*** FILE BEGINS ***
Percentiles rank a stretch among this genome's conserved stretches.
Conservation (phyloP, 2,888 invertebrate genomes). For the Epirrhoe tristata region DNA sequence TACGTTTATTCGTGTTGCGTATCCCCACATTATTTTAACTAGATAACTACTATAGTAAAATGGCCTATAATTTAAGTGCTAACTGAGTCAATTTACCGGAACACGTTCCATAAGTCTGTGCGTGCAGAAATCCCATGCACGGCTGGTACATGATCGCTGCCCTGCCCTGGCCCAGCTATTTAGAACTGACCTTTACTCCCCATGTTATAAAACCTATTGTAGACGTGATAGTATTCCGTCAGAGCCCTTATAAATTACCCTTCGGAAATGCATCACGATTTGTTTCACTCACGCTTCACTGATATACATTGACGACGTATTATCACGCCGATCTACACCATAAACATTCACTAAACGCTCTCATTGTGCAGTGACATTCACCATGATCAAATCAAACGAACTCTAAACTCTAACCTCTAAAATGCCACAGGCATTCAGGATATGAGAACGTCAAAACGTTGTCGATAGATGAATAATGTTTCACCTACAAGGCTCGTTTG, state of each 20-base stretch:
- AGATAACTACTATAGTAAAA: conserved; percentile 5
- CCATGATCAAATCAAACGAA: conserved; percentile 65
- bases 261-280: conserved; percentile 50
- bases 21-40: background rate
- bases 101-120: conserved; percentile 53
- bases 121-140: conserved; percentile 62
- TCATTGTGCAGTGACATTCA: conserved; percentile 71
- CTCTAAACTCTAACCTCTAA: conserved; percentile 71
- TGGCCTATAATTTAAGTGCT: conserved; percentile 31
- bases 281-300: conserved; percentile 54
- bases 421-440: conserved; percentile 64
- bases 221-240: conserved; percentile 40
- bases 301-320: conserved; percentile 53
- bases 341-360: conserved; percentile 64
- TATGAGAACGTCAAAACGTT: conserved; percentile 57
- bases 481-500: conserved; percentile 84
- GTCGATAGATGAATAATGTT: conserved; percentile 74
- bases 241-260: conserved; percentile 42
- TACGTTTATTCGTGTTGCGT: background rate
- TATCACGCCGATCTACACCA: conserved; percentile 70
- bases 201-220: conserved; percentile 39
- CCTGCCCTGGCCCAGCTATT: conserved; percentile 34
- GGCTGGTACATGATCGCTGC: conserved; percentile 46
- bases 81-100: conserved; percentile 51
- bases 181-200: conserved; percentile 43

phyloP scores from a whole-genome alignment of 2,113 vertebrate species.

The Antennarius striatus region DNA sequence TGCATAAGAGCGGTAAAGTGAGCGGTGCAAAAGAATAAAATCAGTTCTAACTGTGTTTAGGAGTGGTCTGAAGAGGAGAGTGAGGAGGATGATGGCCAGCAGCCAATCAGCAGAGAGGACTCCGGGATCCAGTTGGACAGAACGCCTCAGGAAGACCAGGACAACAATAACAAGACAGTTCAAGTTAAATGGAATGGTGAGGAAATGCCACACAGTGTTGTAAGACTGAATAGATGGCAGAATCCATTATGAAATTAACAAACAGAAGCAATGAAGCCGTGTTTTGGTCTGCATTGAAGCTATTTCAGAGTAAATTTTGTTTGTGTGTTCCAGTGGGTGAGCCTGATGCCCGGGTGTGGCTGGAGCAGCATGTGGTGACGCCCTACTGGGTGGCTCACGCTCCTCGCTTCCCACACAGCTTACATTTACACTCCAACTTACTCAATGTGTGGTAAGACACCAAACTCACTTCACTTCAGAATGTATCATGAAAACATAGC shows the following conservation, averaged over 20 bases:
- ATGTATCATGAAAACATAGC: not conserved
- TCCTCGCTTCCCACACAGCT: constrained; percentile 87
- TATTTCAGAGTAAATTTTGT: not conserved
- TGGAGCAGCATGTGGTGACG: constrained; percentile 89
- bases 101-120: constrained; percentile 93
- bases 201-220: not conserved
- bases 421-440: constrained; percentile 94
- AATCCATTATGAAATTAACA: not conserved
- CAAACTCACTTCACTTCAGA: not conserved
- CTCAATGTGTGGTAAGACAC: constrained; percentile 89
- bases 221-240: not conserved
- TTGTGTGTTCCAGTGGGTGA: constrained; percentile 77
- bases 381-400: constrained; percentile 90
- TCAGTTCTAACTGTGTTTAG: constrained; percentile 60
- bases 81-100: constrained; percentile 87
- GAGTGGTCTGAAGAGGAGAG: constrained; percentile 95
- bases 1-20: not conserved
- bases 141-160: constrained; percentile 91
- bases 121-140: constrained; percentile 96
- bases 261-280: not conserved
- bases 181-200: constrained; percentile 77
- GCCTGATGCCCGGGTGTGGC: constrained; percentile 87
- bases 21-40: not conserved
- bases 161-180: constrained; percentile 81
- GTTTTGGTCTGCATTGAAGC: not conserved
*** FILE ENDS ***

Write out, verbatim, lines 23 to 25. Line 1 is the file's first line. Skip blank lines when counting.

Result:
- bases 201-220: conserved; percentile 39
- CCTGCCCTGGCCCAGCTATT: conserved; percentile 34
- GGCTGGTACATGATCGCTGC: conserved; percentile 46